- The Washington Times - Tuesday, April 18, 2000

Demonstrators rattle Washington. The D.C. cops pursue rapists and drive-by shooters with bravery and dispatch, but tend to run at the first sign of traffic gridlock.

The feds are worse.

The Secret Service, which has a secret plan to eventually close every street in the nation's capital, operates on the Fearless Fosdick principle of preventive law enforcement. You remember Fearless, the famous detective who was Li'l Abner's beau ideal. When Fearless was assigned to find a can of poisoned pork and beans a heinous felon had put loose somewhere in the city, Fearless went about shooting every little old lady about to buy a can of beans. He left a trail of innocent corpses, but nobody ate the poisoned beans.

The men of the ATF, the drugs-and-guns specialists, are skilled at breaking down wrong doors, but they haven't made much of a dent in traffic, drug or otherwise.

Fortunately, some of the demonstrators who tied up downtown Washington yesterday, effectively shutting down the government (a day with a government sleeping late can't be all bad), came to town with a positive agenda. Or at least part of the agenda was positive. Nobody, including the demonstrators, was quite sure what the rest of the agenda was.

The beating heart of the Mobilization for Global Justice is the Million Mutt March, described as part of "a nationwide effort to promote adoption of mixed-breed, older, and special-needs dogs," to "eliminate canine discrimination … you are invited to bring your canine and human family members to join in the march and help promote this important cause."

But don't ever refer to these noble beasts as "mongrels." The proper way to describe one of them is "a dog of blended heritage." This is a cause whose time has arrived.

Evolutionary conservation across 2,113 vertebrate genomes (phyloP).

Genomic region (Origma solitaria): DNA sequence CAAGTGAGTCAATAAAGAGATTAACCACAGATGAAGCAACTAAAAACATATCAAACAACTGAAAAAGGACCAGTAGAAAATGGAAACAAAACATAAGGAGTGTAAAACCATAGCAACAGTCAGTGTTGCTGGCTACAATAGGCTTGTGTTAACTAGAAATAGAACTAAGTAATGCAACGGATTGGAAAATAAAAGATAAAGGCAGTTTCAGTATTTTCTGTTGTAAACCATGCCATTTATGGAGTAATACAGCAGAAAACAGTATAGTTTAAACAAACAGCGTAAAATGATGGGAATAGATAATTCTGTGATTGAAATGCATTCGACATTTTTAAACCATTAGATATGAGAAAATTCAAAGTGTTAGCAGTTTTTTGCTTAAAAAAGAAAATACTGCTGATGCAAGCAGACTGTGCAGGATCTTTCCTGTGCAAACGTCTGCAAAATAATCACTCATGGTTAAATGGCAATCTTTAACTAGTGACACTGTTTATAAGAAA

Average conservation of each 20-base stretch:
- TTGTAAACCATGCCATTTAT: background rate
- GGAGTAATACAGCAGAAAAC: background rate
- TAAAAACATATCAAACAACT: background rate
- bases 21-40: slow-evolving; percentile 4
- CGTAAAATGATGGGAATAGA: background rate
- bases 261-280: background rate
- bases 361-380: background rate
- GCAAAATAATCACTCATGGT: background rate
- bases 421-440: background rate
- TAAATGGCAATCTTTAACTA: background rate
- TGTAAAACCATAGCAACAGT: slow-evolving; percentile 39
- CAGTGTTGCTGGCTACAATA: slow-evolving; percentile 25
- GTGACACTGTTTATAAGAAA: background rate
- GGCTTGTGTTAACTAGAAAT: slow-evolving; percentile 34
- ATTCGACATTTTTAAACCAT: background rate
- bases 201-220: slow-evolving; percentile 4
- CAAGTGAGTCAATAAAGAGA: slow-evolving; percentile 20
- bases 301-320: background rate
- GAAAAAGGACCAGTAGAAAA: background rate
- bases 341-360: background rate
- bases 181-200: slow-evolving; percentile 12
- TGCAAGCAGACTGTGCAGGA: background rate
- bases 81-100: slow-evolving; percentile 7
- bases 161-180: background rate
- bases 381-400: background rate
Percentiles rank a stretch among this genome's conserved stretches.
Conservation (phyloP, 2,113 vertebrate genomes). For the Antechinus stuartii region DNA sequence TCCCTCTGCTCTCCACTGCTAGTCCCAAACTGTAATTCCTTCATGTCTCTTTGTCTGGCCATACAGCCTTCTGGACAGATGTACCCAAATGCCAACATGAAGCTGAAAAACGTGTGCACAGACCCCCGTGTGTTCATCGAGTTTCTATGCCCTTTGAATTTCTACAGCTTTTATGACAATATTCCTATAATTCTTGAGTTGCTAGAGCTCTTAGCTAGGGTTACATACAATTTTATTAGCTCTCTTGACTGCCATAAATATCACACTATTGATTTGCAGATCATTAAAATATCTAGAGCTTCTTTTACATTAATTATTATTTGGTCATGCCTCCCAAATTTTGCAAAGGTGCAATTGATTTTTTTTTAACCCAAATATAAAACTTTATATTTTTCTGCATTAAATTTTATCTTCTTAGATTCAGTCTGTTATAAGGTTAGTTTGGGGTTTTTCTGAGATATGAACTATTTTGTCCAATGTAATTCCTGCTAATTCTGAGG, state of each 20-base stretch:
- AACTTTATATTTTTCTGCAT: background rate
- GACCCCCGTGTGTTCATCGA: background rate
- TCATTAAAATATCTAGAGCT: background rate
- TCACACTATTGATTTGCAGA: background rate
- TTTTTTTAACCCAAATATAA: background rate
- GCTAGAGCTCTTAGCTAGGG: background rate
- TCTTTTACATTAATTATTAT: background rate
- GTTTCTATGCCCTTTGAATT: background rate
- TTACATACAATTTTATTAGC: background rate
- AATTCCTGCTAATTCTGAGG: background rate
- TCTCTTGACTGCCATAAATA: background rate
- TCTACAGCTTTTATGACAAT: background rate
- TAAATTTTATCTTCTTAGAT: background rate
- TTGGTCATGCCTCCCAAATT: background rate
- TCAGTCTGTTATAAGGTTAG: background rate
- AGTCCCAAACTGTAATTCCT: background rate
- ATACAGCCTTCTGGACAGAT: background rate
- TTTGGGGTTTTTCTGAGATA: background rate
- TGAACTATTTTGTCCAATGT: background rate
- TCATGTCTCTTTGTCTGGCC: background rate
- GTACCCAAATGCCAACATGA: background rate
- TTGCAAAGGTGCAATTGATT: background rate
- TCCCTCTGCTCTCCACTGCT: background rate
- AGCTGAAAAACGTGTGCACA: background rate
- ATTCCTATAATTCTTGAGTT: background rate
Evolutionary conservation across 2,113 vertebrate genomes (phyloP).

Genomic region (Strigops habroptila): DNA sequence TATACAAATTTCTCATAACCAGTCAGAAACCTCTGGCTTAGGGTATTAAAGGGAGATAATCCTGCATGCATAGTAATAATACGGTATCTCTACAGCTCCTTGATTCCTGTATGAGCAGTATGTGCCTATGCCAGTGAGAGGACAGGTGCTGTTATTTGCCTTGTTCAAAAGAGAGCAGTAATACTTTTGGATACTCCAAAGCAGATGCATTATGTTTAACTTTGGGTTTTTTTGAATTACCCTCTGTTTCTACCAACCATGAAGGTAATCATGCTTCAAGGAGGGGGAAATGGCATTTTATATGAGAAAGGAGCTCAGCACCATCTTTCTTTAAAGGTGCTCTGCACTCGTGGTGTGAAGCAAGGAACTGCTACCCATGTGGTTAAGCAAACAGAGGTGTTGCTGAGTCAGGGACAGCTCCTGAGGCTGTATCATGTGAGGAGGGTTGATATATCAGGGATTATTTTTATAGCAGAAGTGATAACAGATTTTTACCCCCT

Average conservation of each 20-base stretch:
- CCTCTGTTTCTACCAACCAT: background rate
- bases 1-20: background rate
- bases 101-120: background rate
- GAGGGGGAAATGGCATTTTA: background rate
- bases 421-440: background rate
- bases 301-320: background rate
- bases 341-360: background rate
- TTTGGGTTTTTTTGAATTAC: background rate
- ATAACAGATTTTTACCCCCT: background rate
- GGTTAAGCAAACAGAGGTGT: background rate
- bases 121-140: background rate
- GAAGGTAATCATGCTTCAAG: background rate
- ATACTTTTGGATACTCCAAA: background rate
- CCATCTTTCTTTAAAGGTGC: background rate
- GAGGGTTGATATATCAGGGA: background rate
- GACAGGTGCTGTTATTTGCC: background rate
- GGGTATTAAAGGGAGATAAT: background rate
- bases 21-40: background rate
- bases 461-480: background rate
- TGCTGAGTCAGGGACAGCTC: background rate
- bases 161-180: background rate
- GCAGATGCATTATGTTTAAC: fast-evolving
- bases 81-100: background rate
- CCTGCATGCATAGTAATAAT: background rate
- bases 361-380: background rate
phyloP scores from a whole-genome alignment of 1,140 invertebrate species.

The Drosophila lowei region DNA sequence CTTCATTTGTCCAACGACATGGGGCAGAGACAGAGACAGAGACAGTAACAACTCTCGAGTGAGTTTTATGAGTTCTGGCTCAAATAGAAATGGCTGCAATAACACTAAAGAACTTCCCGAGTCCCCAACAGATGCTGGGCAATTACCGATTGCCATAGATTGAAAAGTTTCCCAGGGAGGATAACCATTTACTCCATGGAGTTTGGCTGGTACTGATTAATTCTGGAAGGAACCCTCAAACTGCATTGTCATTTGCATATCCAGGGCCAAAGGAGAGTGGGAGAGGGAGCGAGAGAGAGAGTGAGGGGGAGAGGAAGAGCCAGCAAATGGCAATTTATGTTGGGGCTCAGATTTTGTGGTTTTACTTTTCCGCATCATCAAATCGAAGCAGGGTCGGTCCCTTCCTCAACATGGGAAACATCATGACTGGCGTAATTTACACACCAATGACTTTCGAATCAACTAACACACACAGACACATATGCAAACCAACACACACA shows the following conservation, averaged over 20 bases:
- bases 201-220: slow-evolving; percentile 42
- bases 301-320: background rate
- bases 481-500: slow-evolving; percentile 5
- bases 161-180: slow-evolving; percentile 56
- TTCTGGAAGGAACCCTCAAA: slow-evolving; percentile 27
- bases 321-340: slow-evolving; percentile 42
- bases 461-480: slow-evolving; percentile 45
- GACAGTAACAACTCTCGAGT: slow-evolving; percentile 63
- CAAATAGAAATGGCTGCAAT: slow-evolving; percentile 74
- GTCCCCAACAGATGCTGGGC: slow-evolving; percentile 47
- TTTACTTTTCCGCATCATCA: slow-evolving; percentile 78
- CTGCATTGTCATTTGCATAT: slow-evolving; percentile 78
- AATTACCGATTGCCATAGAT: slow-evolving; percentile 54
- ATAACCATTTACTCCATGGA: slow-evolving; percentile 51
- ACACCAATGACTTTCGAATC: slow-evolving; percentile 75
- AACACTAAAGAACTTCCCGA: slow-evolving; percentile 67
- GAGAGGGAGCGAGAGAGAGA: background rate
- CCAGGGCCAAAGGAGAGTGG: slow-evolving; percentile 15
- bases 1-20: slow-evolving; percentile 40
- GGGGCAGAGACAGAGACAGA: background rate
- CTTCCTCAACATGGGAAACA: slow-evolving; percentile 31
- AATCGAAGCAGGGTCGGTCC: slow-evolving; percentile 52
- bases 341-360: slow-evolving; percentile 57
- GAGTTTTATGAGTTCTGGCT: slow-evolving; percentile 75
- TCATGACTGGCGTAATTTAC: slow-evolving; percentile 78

Shutting down the World Bank and the International Monetary Fund may or may not be a good thing to do, though eliminating dog snobbery is surely God's work. But if, as the London Daily Telegraph reports, the Mobilization for Global Justice is right to hold the World Bank and the IMF "responsible for the contempt in which Americans hold mongrels," it's time to smash these institutions into pieces so small as to fit into a dog's dish.

Dog snobbery is alive and prospering in Washington, where pretending to be better than you really are is the point of being here. Some years ago, a young man of my acquaintance took his dog of blended heritage to an obedience class in Glover Park. The lawn was awash in the poshest of poodles, the most precious of terriers and the coolest of gay dogs of various species.

The instructor turned up her nose at my young friend's dog, an old yellow-dog Democrat, an authentic dog of the South aptly named Ego. But, being Politically Correct, the instructor thought better of banishing Ego. "I have nothing against dogs of mixed breeds," she sniffed. "A dog is man's best friend, and some of my best friends are mixed breeds. But there are standards to uphold." The message to the young man was clear: "Ego is just not our kind, dear."

The young man, named Alex, called me that night, all but in tears, to tell me about it. "Everyone has to introduce his dog, and say what kind of dog it is. I don't know what to say. What kind of dog is Ego?"

Ah, I told him, the others should be so lucky. "Ego is a Laotian retriever, one of the rarest breeds in the world. There are only five such dogs known to be alive in the world. Two of them guard the throne of Bhutan, one is believed to be in the royal kennel at Buckingham Palace protected by a secret identity, there is Ego, and the fifth dog is missing, the object of a discreet but worldwide search." Alex took notes.

When the second obedience class ended a week later, he called me again.

"I told them what you said about Ego."

Well, how did it go?

"The instructor thinks Ego is as obedient as she will ever be, so I don't have to take her to the rest of the classes. But six people came up to me and want to buy Ego."

Ego, being a good Democrat, had no use for discipline and figured that she could do as she pleased and someone else would pay her dues. She was one of a kind. Though 16, she died too soon. The New York Times reports that it's possible now to store your dog's DNA against the day when it can be cloned. Two rich Texans have contributed $2.3 million to Texas A&M; to enable biologists to work on cloning their dog Missy. The resurrected Missy may be whelped this year.

But this is wicked exploitation of a dog's DNA. Since all dogs go to heaven, where there are no cats to disturb paradise, science ought to give their DNA a rest, too. Now there's a real cause.

Wesley Pruden is editor in chief of The Times.

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